Western Center

From Wikipedia, the free encyclopedia
Jump to: navigation, search
Western Center
Pennsylvania Department of Public Welfare
A map showing the Western Center in Pennsylvania
A map showing the Western Center in Pennsylvania
A map showing the Western Center's location in Pennsylvania
Geography
Location Cecil Township, Washington County, Pennsylvania, United States
Coordinates 40°16′28″N 80°09′59″W / 40.27436°N 80.16642°W / 40.27436; -80.16642Coordinates: 40°16′28″N 80°09′59″W / 40.27436°N 80.16642°W / 40.27436; -80.16642
History
Closed 2000
Demolished 2011
Links
Lists Hospitals in the United States
A view of Western State School and Hospital in 1897, identified a Pennsylvania Reform School (Morganza) in the key.[1] This may not be the administration building seen in The Silence of the Lambs. Note the railroad behind the building.

Western State School and Hospital, commonly known as Western Center, was a state-run mental hospital and reform school near Canonsburg, Pennsylvania. It is best known as an institution serving people with intellectual disabilities. At various times during its existence, it was also known as the Pennsylvania Reform School, Youth Development Center of Canonsburg and The House of Refuge. Locally, it was called Morganza.[1] It was a well-known part of the Canonsburg community, appearing as a stop on tours during community festivals.[2]

The exterior of the Western Center's administration building was used as the setting for Baltimore State Hospital for the Criminally Insane, where Hannibal Lecter was incarcerated, in the 1991 film The Silence of the Lambs.

History and closure[edit]

In 1986, the Washington County Redevelopment Authority acquired land around the Western Center.[3] The areas was ideal because of its access to Interstate 79, its proximity to Pittsburgh, and low tax rates.[3]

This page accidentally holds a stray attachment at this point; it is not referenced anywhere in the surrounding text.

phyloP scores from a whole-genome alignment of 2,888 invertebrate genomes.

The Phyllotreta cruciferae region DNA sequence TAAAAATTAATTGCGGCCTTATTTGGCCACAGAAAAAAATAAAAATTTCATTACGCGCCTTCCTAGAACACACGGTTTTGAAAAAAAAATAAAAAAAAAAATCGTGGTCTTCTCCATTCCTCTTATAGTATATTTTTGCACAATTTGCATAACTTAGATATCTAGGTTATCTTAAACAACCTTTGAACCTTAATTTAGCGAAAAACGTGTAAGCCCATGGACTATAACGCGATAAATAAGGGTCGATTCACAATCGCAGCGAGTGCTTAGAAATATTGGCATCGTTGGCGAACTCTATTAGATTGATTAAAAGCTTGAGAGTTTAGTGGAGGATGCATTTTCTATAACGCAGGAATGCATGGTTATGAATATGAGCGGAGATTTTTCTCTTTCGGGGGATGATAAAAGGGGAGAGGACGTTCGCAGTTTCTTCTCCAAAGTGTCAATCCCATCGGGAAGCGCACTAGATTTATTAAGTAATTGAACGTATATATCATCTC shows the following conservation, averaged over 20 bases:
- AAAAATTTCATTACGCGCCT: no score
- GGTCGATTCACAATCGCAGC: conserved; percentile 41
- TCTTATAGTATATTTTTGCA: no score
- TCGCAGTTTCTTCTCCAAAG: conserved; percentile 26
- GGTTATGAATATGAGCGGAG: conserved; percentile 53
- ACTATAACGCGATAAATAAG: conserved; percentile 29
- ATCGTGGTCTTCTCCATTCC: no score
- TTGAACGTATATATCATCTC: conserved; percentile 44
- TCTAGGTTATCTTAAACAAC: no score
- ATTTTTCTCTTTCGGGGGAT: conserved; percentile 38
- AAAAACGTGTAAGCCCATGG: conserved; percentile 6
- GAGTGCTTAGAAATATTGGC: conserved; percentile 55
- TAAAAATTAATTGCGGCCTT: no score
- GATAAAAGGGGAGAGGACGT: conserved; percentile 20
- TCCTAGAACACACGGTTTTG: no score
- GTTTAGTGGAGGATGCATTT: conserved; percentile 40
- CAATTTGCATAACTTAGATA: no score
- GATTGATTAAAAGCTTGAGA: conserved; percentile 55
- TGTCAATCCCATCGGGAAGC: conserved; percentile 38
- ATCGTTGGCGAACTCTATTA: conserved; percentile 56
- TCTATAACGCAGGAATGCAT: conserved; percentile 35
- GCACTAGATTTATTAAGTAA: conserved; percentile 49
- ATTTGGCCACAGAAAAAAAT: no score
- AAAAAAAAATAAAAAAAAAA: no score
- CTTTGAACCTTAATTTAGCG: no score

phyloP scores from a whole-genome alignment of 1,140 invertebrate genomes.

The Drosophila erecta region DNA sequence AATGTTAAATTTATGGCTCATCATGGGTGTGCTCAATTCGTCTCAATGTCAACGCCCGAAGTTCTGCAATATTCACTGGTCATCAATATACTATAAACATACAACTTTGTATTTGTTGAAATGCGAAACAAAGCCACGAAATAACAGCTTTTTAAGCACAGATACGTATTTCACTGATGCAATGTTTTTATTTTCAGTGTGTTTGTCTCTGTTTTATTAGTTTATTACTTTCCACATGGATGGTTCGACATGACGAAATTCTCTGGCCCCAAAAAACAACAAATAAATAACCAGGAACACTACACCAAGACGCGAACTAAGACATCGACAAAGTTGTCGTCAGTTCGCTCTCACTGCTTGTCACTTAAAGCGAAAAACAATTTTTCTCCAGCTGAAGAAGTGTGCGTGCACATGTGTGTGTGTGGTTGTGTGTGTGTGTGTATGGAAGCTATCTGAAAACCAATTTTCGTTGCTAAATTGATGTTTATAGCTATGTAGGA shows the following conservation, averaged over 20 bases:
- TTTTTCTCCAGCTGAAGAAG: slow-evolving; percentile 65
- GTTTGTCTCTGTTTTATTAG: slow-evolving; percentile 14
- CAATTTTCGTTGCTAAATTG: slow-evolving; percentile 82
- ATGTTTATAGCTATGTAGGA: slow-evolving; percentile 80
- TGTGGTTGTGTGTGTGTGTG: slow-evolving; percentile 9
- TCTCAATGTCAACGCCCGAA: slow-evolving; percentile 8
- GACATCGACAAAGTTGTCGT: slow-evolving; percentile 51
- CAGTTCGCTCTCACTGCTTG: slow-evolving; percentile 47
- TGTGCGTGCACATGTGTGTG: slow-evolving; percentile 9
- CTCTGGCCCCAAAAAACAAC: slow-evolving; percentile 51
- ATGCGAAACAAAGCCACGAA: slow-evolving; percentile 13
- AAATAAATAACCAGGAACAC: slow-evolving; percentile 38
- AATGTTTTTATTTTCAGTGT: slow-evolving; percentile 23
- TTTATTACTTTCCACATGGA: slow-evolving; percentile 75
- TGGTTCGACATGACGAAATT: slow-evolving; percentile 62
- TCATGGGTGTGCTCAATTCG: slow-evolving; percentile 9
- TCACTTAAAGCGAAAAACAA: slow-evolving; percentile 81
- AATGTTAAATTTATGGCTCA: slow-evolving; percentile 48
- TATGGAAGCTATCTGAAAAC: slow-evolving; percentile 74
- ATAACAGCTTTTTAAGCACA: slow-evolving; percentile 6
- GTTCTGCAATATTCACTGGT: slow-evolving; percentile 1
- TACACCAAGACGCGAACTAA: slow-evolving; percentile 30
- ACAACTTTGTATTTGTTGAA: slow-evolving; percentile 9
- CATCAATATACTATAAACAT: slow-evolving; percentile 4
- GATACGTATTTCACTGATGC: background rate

In 1992, the Western Center was the subject of a lawsuit brought by disability advocates against the Pennsylvania Department of Public Welfare; the lawsuit resulted in a settlement that permitted the state to move residents to community-based facilities.[4]

In 1993, the Washington County Redevelopment Authority began construction on its property near the Western Center, building what would become Phase I of Southpointe.[3]

The state decided to close the facility in 1998 and began making plans to move its remaining 380 residents to community-based facilities.[4] The final closure came in 2000, with the 56 remaining residents moved to temporary housing before final placement in community-based facilities throughout Western Pennsylvania.[4] The closing, the timing of which came as a surprise, was controversial, especially because the temporary locations were frequently to far-flung locations, including state's Ebensburg Center.[4] The employee's union, residents' families, and the original litigants in the 1992 lawsuit sued unsuccessfully to stop the move.[4] Many of the residents were moved to community-based facilities run by Allegheny Valley School.[5]

The final building, the administration building, was demolished in late 2011. The land around the former center was eventually resorbed into Southpointe, with the actual location of the facility being re-developed with brownfield status[6]

By 2013, Phase II of Southpointe was completed, with the phases totaling 800 acres.[3] A third phase is planned for the other side of Interstate 79, to be called Cool Valley Industrial Park.[3]

Reputation[edit]

In 2011, David E. Stuart, a professor at University of New Mexico who had been an employee of the Western Center during the 1960s, wrote a book based on his experiences.[7] In the book, Stuart describes the history of abuse and neglect that the Western Center had become known for.[7] In fact, during the 1950s and 60s, local parents seeking to discipline their children threatened to send them to "Morganza" if they did not behave.[8]

References[edit]

  1. ^ a b Library of Congress. Canonsburg, Washington County, Pennsylvania 1897 (Map). http://www.loc.gov/item/73693122. Retrieved October 6, 2013.
  2. ^ "Canonsburg kicking up its heels fo big Perry Como weekend". Observer-Reporter. May 13, 1999. Retrieved October 6, 2013. 
  3. ^ a b c d e Barcousky, Len (July 25, 2013). "Industrial parks, communities create productive partnerships". Pittsburgh Post-Gazette. Retrieved August 14, 2013. 
  4. ^ a b c d e Ackerman, Jan (April 12, 2000). "State closing home for mentally retarded amid continued appeals, protests". Pittsburgh Post-Gazette. Retrieved October 6, 2013. 
  5. ^ Rotstein, Gary (April 12, 2000). "Group homes set to receive Western Center residents". Pittsburgh Post-Gazette. Retrieved October 6, 2013. 
  6. ^ "ADMINISTRATION BUILDING - WESTERN CENTER G3CCOQOO" (Database search). Facility Registry System. United States Environmental Protection Agency. Retrieved October 6, 2013. 
  7. ^ a b Stuart, David E. (October 16, 2011). The Morganza, 1967: Life in a Legendary Reform School. University of New Mexico Press. ISBN 978-0826346414. 
  8. ^ "Morganza empty threat to the kids". Observer-Reporter. July 8, 2004. 

External links[edit]